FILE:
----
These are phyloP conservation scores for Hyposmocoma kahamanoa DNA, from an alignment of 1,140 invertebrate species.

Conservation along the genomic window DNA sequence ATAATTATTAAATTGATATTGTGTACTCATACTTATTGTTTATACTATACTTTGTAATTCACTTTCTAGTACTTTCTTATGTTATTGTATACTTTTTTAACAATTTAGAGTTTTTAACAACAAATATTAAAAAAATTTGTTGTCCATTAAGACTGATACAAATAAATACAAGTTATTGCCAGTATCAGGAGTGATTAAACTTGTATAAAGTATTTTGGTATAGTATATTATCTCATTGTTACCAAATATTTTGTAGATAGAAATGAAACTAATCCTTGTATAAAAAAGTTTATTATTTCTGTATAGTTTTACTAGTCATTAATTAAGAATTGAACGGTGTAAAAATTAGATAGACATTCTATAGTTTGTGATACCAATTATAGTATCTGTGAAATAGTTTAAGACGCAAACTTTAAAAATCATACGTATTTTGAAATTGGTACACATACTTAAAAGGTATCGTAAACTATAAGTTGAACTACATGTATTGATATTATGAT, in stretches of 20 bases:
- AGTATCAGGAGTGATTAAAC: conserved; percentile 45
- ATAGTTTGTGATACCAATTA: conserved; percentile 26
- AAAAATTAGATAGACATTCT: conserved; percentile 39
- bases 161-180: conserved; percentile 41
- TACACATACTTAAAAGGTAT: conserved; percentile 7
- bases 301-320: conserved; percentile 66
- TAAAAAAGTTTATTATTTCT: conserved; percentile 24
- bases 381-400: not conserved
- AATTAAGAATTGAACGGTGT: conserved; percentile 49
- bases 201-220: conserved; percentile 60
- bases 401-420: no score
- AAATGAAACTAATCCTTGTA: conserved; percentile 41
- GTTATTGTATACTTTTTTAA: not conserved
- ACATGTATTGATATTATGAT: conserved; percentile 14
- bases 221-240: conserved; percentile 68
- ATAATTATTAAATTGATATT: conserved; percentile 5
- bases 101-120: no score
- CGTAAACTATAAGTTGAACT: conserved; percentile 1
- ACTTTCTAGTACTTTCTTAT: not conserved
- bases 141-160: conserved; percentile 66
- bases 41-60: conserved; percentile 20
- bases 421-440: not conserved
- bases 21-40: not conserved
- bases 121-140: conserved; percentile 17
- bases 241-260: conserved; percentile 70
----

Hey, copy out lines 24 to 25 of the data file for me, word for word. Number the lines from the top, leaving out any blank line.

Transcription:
- bases 421-440: not conserved
- bases 21-40: not conserved